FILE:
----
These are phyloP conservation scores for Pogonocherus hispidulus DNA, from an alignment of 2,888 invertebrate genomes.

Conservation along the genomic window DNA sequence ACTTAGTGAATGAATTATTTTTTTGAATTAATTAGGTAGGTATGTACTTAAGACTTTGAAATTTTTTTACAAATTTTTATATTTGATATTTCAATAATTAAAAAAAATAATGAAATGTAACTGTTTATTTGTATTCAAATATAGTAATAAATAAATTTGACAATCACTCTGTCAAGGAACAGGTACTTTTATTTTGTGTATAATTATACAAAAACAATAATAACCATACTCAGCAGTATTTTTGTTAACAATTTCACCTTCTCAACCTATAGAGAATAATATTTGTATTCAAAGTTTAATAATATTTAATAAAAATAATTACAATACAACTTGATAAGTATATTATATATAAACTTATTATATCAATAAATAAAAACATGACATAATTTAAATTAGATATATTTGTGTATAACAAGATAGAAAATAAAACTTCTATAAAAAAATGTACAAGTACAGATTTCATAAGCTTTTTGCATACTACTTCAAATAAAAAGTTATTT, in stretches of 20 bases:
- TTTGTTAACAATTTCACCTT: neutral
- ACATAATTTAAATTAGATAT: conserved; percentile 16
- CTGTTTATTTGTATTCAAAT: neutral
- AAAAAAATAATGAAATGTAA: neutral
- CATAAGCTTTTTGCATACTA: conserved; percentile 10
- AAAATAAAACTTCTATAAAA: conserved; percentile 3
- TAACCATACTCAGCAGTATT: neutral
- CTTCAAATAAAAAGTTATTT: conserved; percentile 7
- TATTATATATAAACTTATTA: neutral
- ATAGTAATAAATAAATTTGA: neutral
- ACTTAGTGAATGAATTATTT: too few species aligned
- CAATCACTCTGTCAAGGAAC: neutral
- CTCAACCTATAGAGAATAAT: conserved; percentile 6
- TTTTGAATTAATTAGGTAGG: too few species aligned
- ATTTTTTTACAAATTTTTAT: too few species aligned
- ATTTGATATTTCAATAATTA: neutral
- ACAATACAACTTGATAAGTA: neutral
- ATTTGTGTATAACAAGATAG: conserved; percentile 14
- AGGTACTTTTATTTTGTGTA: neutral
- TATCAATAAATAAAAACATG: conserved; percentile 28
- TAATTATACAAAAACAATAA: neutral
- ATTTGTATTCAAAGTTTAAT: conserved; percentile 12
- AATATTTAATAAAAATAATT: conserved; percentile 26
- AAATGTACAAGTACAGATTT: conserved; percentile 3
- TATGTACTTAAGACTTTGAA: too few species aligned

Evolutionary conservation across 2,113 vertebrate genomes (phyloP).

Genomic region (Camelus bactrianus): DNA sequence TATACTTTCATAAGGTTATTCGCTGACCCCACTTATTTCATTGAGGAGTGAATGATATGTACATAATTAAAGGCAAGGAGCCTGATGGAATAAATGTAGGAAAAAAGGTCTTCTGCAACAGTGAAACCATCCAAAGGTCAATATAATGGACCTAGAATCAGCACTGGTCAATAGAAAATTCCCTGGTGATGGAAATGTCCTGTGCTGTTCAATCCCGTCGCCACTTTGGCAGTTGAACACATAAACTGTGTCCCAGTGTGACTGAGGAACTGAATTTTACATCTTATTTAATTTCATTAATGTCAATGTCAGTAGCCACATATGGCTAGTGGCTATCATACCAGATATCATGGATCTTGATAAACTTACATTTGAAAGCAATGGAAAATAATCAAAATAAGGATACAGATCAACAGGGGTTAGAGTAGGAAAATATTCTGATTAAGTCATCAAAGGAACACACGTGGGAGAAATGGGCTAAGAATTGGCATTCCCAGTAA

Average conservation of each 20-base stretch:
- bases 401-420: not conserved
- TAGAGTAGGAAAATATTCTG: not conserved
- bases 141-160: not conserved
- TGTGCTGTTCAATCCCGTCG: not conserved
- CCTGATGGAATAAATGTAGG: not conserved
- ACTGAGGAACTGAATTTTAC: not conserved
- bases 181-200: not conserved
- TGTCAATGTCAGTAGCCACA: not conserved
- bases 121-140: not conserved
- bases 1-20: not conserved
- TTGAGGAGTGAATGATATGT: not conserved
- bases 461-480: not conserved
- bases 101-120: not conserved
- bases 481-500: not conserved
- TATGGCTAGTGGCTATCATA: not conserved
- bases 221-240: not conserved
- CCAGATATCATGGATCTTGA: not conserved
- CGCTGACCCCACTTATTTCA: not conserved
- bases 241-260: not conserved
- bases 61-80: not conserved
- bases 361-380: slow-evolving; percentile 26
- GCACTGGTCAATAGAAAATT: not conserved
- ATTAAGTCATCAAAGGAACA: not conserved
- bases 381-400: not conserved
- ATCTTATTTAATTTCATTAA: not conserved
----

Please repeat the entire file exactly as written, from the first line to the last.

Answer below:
These are phyloP conservation scores for Pogonocherus hispidulus DNA, from an alignment of 2,888 invertebrate genomes.

Conservation along the genomic window DNA sequence ACTTAGTGAATGAATTATTTTTTTGAATTAATTAGGTAGGTATGTACTTAAGACTTTGAAATTTTTTTACAAATTTTTATATTTGATATTTCAATAATTAAAAAAAATAATGAAATGTAACTGTTTATTTGTATTCAAATATAGTAATAAATAAATTTGACAATCACTCTGTCAAGGAACAGGTACTTTTATTTTGTGTATAATTATACAAAAACAATAATAACCATACTCAGCAGTATTTTTGTTAACAATTTCACCTTCTCAACCTATAGAGAATAATATTTGTATTCAAAGTTTAATAATATTTAATAAAAATAATTACAATACAACTTGATAAGTATATTATATATAAACTTATTATATCAATAAATAAAAACATGACATAATTTAAATTAGATATATTTGTGTATAACAAGATAGAAAATAAAACTTCTATAAAAAAATGTACAAGTACAGATTTCATAAGCTTTTTGCATACTACTTCAAATAAAAAGTTATTT, in stretches of 20 bases:
- TTTGTTAACAATTTCACCTT: neutral
- ACATAATTTAAATTAGATAT: conserved; percentile 16
- CTGTTTATTTGTATTCAAAT: neutral
- AAAAAAATAATGAAATGTAA: neutral
- CATAAGCTTTTTGCATACTA: conserved; percentile 10
- AAAATAAAACTTCTATAAAA: conserved; percentile 3
- TAACCATACTCAGCAGTATT: neutral
- CTTCAAATAAAAAGTTATTT: conserved; percentile 7
- TATTATATATAAACTTATTA: neutral
- ATAGTAATAAATAAATTTGA: neutral
- ACTTAGTGAATGAATTATTT: too few species aligned
- CAATCACTCTGTCAAGGAAC: neutral
- CTCAACCTATAGAGAATAAT: conserved; percentile 6
- TTTTGAATTAATTAGGTAGG: too few species aligned
- ATTTTTTTACAAATTTTTAT: too few species aligned
- ATTTGATATTTCAATAATTA: neutral
- ACAATACAACTTGATAAGTA: neutral
- ATTTGTGTATAACAAGATAG: conserved; percentile 14
- AGGTACTTTTATTTTGTGTA: neutral
- TATCAATAAATAAAAACATG: conserved; percentile 28
- TAATTATACAAAAACAATAA: neutral
- ATTTGTATTCAAAGTTTAAT: conserved; percentile 12
- AATATTTAATAAAAATAATT: conserved; percentile 26
- AAATGTACAAGTACAGATTT: conserved; percentile 3
- TATGTACTTAAGACTTTGAA: too few species aligned

Evolutionary conservation across 2,113 vertebrate genomes (phyloP).

Genomic region (Camelus bactrianus): DNA sequence TATACTTTCATAAGGTTATTCGCTGACCCCACTTATTTCATTGAGGAGTGAATGATATGTACATAATTAAAGGCAAGGAGCCTGATGGAATAAATGTAGGAAAAAAGGTCTTCTGCAACAGTGAAACCATCCAAAGGTCAATATAATGGACCTAGAATCAGCACTGGTCAATAGAAAATTCCCTGGTGATGGAAATGTCCTGTGCTGTTCAATCCCGTCGCCACTTTGGCAGTTGAACACATAAACTGTGTCCCAGTGTGACTGAGGAACTGAATTTTACATCTTATTTAATTTCATTAATGTCAATGTCAGTAGCCACATATGGCTAGTGGCTATCATACCAGATATCATGGATCTTGATAAACTTACATTTGAAAGCAATGGAAAATAATCAAAATAAGGATACAGATCAACAGGGGTTAGAGTAGGAAAATATTCTGATTAAGTCATCAAAGGAACACACGTGGGAGAAATGGGCTAAGAATTGGCATTCCCAGTAA

Average conservation of each 20-base stretch:
- bases 401-420: not conserved
- TAGAGTAGGAAAATATTCTG: not conserved
- bases 141-160: not conserved
- TGTGCTGTTCAATCCCGTCG: not conserved
- CCTGATGGAATAAATGTAGG: not conserved
- ACTGAGGAACTGAATTTTAC: not conserved
- bases 181-200: not conserved
- TGTCAATGTCAGTAGCCACA: not conserved
- bases 121-140: not conserved
- bases 1-20: not conserved
- TTGAGGAGTGAATGATATGT: not conserved
- bases 461-480: not conserved
- bases 101-120: not conserved
- bases 481-500: not conserved
- TATGGCTAGTGGCTATCATA: not conserved
- bases 221-240: not conserved
- CCAGATATCATGGATCTTGA: not conserved
- CGCTGACCCCACTTATTTCA: not conserved
- bases 241-260: not conserved
- bases 61-80: not conserved
- bases 361-380: slow-evolving; percentile 26
- GCACTGGTCAATAGAAAATT: not conserved
- ATTAAGTCATCAAAGGAACA: not conserved
- bases 381-400: not conserved
- ATCTTATTTAATTTCATTAA: not conserved